Off-field issues dominate final Test
June 7-11, Edgbaston
Start time 11.00 (1000GMT)
The Big Picture
Despite this series having been decided last week there have been plenty of talking points in the lead-up to the final Test at Edgbaston. Kevin Pietersen's retirement from limited-overs cricket (his choice for ODIs, forced for T20s) heads the list, followed by James Anderson being rested and, from West Indies' point of view, the call-up for Sunil Narine which puts him on the verge of an eagerly anticipated debut.
The series has provided some periods of hard-fought Test cricket but, ultimately, England have had too much depth for West Indies. They overwhelmed the visitors on the third evening in Nottingham with a six-wicket burst led by Tim Bresnan which left West Indies no way back. It raised questions about how far West Indies have really come and they do have a major issue with sustaining performances over five days. Yet their recovery was never going to be easy.
If the weather allows enough overs England will expect to complete a cleansweep but Andrew Strauss would like a more complete display. In both games the batting has not made the most of strong first-innings positions to really ram home an advantage. Better teams would not have allowed England off the hook.
All eyes will be on Pietersen - now purely a Test player - but, obviously, he has nothing to prove. That is not the case for Jonny Bairstow who has another opportunity to make life tough for the selectors ahead of the South Africa series. Ravi Bopara is back from injury and scoring runs for Essex so the challenge is Bairstow's to keep him at bay.
Form guide(Most recent first)
West Indies LLLDL
Watch out for
England's record against mystery spin is poor, you only have to go back to Saeed Ajmal earlier this year, so the prospect of them facing Sunil Narine for the first time is a fascinating one. Conditions will not be in Narine's favour, but the home side's batsmen will have to base their planning on video evidence. Narine's first-class average is an astonishing 11.88 (after six matches) and although that needs to include caveats about the quality of some of the opposition, his impact at ODI level suggests he will not be an easy prospect.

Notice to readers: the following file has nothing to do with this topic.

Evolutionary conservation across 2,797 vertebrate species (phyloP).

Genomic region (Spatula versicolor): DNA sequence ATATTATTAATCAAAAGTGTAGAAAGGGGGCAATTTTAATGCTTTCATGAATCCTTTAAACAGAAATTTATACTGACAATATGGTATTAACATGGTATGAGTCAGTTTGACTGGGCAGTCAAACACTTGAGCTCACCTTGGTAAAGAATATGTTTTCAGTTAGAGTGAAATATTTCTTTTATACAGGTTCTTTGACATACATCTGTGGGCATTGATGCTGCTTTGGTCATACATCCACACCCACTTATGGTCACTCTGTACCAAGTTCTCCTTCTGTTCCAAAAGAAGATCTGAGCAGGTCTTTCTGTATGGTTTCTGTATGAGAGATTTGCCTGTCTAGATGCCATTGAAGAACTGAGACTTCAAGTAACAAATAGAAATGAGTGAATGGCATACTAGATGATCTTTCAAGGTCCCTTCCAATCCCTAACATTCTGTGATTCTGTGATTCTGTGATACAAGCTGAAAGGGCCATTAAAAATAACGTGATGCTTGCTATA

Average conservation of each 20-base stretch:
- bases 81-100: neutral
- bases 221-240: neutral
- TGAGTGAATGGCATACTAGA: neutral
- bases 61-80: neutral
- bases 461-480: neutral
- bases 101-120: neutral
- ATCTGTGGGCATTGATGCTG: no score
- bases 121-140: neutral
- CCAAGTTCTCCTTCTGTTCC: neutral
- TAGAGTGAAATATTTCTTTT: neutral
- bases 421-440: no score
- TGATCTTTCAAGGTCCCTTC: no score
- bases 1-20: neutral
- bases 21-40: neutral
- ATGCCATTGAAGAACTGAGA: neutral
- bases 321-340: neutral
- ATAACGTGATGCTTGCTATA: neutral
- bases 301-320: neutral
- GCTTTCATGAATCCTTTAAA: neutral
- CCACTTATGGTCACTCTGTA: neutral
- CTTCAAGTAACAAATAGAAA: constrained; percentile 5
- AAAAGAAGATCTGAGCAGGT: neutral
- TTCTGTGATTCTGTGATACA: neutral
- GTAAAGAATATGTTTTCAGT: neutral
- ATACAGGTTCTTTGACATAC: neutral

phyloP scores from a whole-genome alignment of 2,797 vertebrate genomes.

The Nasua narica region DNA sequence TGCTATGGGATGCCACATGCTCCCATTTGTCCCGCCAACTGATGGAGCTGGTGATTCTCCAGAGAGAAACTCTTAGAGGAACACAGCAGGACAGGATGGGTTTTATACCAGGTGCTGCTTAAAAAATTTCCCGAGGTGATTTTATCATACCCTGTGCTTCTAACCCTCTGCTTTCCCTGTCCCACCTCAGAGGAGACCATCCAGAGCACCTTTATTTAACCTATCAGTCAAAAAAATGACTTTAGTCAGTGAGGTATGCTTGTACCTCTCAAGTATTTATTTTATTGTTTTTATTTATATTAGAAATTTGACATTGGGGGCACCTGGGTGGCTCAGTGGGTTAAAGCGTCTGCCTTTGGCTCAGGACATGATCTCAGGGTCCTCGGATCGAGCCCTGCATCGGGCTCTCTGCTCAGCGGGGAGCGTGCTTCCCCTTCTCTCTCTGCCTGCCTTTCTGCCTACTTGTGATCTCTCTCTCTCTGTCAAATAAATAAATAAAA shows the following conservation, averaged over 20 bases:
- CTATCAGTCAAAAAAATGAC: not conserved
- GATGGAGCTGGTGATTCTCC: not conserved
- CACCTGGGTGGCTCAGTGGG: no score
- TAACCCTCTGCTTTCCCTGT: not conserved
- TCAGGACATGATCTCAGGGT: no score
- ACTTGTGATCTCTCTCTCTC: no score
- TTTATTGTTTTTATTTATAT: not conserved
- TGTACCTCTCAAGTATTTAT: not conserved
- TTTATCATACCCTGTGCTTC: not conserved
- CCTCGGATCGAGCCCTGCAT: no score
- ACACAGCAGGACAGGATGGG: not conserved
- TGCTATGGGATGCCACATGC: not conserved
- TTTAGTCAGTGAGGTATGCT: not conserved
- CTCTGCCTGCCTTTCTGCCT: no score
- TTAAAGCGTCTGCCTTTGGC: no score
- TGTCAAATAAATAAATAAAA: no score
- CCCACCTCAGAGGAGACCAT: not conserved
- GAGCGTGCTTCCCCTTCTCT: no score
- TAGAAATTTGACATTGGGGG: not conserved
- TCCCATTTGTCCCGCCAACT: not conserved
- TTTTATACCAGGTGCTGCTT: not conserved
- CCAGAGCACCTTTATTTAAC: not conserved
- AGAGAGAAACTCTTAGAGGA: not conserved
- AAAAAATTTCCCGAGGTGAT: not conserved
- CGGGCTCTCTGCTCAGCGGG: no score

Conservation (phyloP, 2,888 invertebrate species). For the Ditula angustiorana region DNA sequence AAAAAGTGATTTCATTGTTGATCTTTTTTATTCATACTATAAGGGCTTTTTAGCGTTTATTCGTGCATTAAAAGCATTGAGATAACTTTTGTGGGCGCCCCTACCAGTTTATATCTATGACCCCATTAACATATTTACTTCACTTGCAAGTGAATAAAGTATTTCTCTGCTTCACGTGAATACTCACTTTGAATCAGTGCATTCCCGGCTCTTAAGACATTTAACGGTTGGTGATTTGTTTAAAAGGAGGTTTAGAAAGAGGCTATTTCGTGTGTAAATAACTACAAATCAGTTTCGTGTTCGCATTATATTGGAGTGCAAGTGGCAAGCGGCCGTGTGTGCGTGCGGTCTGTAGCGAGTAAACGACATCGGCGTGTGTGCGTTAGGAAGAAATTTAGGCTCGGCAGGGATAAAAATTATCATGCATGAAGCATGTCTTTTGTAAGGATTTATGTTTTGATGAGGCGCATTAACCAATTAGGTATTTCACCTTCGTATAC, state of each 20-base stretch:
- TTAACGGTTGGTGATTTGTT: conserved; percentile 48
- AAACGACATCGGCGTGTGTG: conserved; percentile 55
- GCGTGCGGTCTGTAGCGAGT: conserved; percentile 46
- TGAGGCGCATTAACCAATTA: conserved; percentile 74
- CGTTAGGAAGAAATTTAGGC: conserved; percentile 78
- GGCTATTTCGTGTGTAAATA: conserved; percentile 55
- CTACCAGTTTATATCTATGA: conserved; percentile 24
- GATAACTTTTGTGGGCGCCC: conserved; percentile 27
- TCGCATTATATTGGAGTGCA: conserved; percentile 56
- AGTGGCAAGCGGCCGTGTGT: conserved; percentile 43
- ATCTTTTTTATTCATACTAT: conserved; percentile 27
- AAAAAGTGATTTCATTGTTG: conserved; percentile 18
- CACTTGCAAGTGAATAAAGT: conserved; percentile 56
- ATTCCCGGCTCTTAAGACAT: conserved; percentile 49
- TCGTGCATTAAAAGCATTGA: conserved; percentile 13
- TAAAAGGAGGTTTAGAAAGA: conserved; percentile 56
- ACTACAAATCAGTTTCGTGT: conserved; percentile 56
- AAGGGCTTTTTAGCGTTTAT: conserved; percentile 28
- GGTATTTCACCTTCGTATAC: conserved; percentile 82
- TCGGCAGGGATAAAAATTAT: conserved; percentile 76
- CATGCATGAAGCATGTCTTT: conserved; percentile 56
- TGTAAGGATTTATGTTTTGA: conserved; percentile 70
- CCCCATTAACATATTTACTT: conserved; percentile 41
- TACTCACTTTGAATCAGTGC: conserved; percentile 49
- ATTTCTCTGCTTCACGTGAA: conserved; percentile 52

Steven Finn has made no secret of his frustration at waiting on the sidelines this season so it may be an idea to give him some space if Graham Onions beats him to replacing Anderson. Since losing his place during the 2010-11 Ashes series Finn has only made two further appearances both against Sri Lanka; at Lord's (when Anderson was injured) and in Colombo (when Broad was injured). If he does get another opportunity it could be another short stay in the team but there remains plenty of time for him to forge the long Test career fully expected of him.
There remains a chance England could rest Stuart Broad along with Anderson, but if that is not the case it becomes a straight decision between Finn and Onions for the bowling slot. Finn is the next man in line, but Onions' county form - where he has recently taken 11 in a match against Lancashire - makes a compelling case.
England (probable) 1 Andrew Strauss (capt), 2 Alastair Cook, 3 Jonathan Trott, 4 Kevin Pietersen, 5 Ian Bell, 6 Jonny Bairstow, 7 Matt Prior (wk), 8 Tim Bresnan, 9 Stuart Broad, 10 Graeme Swann, 11 Steven Finn
West Indies will need to ponder a few changes. Narine is favoured to replace Shane Shillingford (despite being Roach's replacement in the squad) while either Tino Best or Fidel Edwards will partner Ravi Rampaul. The top order will need a shuffle, too. Kirk Edwards, for his own well-being, needs to step away from the spotlight. Narsingh Deonarine is likely to bat No. 6.
West Indies (probable) 1 Adrian Barath, 2 Kieran Powell, 3 Darren Bravo, 4 Marlon Samuels, 5 Shivnarine Chanderpaul, 6 Narsingh Deonarine, 7 Denesh Ramdin (wk), 8 Darren Sammy (capt), 9 Tino Best, 10 Ravi Rampaul, 11 Sunil Narine
Pitch and conditions
The forecast, sadly, is not good for large portions of the Test. Thursday appears especially dicey with heavy rain forecast (which also arrived to impact the practice days) so it could be a frustrating experience. Pitches at Edgbaston produce excellent Test cricket and if the cloud cover stays around the pace bowlers will find particular encouragement.
Stats and trivia
- The two teams have met eight times at Edgbaston with West Indies winning four and England two. The last meeting was in 2004 when England won by 256 runs.
- There will be two survivors from the 2004 match - Andrew Strauss and Shivnarine Chanderpaul - although James Anderson was also part of England's attack.
- Strauss needs 87 runs to reach 7000 in Test cricket
"This was one of those occasions where an opportunity presented itself and we all think it's prudent that we take the opportunity with Jimmy and hopefully that will allow him to be fresh for the rest of the summer and beyond."
Andrew Strauss takes a familiar line when asked about Anderson's rest